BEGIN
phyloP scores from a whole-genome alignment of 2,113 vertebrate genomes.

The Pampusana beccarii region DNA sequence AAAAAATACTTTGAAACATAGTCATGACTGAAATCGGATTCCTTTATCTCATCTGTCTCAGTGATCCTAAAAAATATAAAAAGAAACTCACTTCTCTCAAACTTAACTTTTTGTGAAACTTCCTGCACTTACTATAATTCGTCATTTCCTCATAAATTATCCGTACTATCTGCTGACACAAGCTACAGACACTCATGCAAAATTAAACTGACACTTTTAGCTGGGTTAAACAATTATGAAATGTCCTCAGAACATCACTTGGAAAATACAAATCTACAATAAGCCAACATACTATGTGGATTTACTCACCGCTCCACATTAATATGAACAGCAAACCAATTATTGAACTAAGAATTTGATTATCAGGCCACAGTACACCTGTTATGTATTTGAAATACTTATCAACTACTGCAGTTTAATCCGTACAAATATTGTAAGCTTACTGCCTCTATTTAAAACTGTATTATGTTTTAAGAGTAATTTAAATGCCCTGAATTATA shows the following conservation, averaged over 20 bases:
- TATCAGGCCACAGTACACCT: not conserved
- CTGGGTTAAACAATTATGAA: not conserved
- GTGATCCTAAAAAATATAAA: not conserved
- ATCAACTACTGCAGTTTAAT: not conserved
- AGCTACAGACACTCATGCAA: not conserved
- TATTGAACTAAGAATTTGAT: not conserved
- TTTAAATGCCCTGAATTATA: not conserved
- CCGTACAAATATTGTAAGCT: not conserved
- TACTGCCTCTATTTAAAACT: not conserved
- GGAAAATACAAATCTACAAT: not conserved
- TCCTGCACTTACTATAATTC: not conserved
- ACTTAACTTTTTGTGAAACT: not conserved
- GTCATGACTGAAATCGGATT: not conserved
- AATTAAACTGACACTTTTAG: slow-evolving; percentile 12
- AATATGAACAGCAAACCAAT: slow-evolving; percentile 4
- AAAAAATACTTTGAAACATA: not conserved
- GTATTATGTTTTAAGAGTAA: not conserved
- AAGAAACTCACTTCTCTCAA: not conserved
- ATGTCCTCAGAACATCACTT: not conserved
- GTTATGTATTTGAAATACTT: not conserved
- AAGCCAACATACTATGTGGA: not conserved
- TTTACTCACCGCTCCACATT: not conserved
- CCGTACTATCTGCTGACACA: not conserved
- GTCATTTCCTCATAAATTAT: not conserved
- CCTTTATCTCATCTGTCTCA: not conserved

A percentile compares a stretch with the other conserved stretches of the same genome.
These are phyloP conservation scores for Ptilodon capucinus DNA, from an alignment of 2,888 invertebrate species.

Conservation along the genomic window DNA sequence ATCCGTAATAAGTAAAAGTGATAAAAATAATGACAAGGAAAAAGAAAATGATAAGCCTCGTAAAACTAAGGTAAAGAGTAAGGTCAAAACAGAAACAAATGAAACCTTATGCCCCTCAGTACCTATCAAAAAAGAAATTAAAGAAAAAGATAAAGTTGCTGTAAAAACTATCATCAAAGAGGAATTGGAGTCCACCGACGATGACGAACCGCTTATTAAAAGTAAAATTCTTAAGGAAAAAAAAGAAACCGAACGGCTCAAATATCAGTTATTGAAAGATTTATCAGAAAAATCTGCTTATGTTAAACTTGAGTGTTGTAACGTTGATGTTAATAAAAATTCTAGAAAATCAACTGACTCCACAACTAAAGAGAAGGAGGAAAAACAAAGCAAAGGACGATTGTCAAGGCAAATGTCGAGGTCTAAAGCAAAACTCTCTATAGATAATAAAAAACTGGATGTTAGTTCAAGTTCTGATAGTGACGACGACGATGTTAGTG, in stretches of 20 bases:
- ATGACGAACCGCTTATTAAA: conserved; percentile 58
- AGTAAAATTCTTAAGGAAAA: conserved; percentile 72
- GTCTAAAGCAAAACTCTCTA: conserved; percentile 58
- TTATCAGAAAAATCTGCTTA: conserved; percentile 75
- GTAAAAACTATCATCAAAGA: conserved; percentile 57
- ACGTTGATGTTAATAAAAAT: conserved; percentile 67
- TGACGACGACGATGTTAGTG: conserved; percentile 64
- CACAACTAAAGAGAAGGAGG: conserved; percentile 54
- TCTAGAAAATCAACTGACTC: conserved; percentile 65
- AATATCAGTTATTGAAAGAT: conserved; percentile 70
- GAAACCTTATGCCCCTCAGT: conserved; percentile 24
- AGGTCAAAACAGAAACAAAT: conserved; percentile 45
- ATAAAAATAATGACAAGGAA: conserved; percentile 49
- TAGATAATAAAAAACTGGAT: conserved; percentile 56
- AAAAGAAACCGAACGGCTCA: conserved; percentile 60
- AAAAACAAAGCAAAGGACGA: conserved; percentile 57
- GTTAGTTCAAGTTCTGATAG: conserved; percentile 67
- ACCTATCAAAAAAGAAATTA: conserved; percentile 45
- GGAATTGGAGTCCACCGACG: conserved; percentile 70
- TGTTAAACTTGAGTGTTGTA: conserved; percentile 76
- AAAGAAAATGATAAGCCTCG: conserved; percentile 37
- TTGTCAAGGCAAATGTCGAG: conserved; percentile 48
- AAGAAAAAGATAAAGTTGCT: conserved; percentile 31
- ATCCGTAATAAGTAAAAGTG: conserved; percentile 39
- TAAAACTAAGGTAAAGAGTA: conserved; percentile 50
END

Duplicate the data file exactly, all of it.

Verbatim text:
phyloP scores from a whole-genome alignment of 2,113 vertebrate genomes.

The Pampusana beccarii region DNA sequence AAAAAATACTTTGAAACATAGTCATGACTGAAATCGGATTCCTTTATCTCATCTGTCTCAGTGATCCTAAAAAATATAAAAAGAAACTCACTTCTCTCAAACTTAACTTTTTGTGAAACTTCCTGCACTTACTATAATTCGTCATTTCCTCATAAATTATCCGTACTATCTGCTGACACAAGCTACAGACACTCATGCAAAATTAAACTGACACTTTTAGCTGGGTTAAACAATTATGAAATGTCCTCAGAACATCACTTGGAAAATACAAATCTACAATAAGCCAACATACTATGTGGATTTACTCACCGCTCCACATTAATATGAACAGCAAACCAATTATTGAACTAAGAATTTGATTATCAGGCCACAGTACACCTGTTATGTATTTGAAATACTTATCAACTACTGCAGTTTAATCCGTACAAATATTGTAAGCTTACTGCCTCTATTTAAAACTGTATTATGTTTTAAGAGTAATTTAAATGCCCTGAATTATA shows the following conservation, averaged over 20 bases:
- TATCAGGCCACAGTACACCT: not conserved
- CTGGGTTAAACAATTATGAA: not conserved
- GTGATCCTAAAAAATATAAA: not conserved
- ATCAACTACTGCAGTTTAAT: not conserved
- AGCTACAGACACTCATGCAA: not conserved
- TATTGAACTAAGAATTTGAT: not conserved
- TTTAAATGCCCTGAATTATA: not conserved
- CCGTACAAATATTGTAAGCT: not conserved
- TACTGCCTCTATTTAAAACT: not conserved
- GGAAAATACAAATCTACAAT: not conserved
- TCCTGCACTTACTATAATTC: not conserved
- ACTTAACTTTTTGTGAAACT: not conserved
- GTCATGACTGAAATCGGATT: not conserved
- AATTAAACTGACACTTTTAG: slow-evolving; percentile 12
- AATATGAACAGCAAACCAAT: slow-evolving; percentile 4
- AAAAAATACTTTGAAACATA: not conserved
- GTATTATGTTTTAAGAGTAA: not conserved
- AAGAAACTCACTTCTCTCAA: not conserved
- ATGTCCTCAGAACATCACTT: not conserved
- GTTATGTATTTGAAATACTT: not conserved
- AAGCCAACATACTATGTGGA: not conserved
- TTTACTCACCGCTCCACATT: not conserved
- CCGTACTATCTGCTGACACA: not conserved
- GTCATTTCCTCATAAATTAT: not conserved
- CCTTTATCTCATCTGTCTCA: not conserved

A percentile compares a stretch with the other conserved stretches of the same genome.
These are phyloP conservation scores for Ptilodon capucinus DNA, from an alignment of 2,888 invertebrate species.

Conservation along the genomic window DNA sequence ATCCGTAATAAGTAAAAGTGATAAAAATAATGACAAGGAAAAAGAAAATGATAAGCCTCGTAAAACTAAGGTAAAGAGTAAGGTCAAAACAGAAACAAATGAAACCTTATGCCCCTCAGTACCTATCAAAAAAGAAATTAAAGAAAAAGATAAAGTTGCTGTAAAAACTATCATCAAAGAGGAATTGGAGTCCACCGACGATGACGAACCGCTTATTAAAAGTAAAATTCTTAAGGAAAAAAAAGAAACCGAACGGCTCAAATATCAGTTATTGAAAGATTTATCAGAAAAATCTGCTTATGTTAAACTTGAGTGTTGTAACGTTGATGTTAATAAAAATTCTAGAAAATCAACTGACTCCACAACTAAAGAGAAGGAGGAAAAACAAAGCAAAGGACGATTGTCAAGGCAAATGTCGAGGTCTAAAGCAAAACTCTCTATAGATAATAAAAAACTGGATGTTAGTTCAAGTTCTGATAGTGACGACGACGATGTTAGTG, in stretches of 20 bases:
- ATGACGAACCGCTTATTAAA: conserved; percentile 58
- AGTAAAATTCTTAAGGAAAA: conserved; percentile 72
- GTCTAAAGCAAAACTCTCTA: conserved; percentile 58
- TTATCAGAAAAATCTGCTTA: conserved; percentile 75
- GTAAAAACTATCATCAAAGA: conserved; percentile 57
- ACGTTGATGTTAATAAAAAT: conserved; percentile 67
- TGACGACGACGATGTTAGTG: conserved; percentile 64
- CACAACTAAAGAGAAGGAGG: conserved; percentile 54
- TCTAGAAAATCAACTGACTC: conserved; percentile 65
- AATATCAGTTATTGAAAGAT: conserved; percentile 70
- GAAACCTTATGCCCCTCAGT: conserved; percentile 24
- AGGTCAAAACAGAAACAAAT: conserved; percentile 45
- ATAAAAATAATGACAAGGAA: conserved; percentile 49
- TAGATAATAAAAAACTGGAT: conserved; percentile 56
- AAAAGAAACCGAACGGCTCA: conserved; percentile 60
- AAAAACAAAGCAAAGGACGA: conserved; percentile 57
- GTTAGTTCAAGTTCTGATAG: conserved; percentile 67
- ACCTATCAAAAAAGAAATTA: conserved; percentile 45
- GGAATTGGAGTCCACCGACG: conserved; percentile 70
- TGTTAAACTTGAGTGTTGTA: conserved; percentile 76
- AAAGAAAATGATAAGCCTCG: conserved; percentile 37
- TTGTCAAGGCAAATGTCGAG: conserved; percentile 48
- AAGAAAAAGATAAAGTTGCT: conserved; percentile 31
- ATCCGTAATAAGTAAAAGTG: conserved; percentile 39
- TAAAACTAAGGTAAAGAGTA: conserved; percentile 50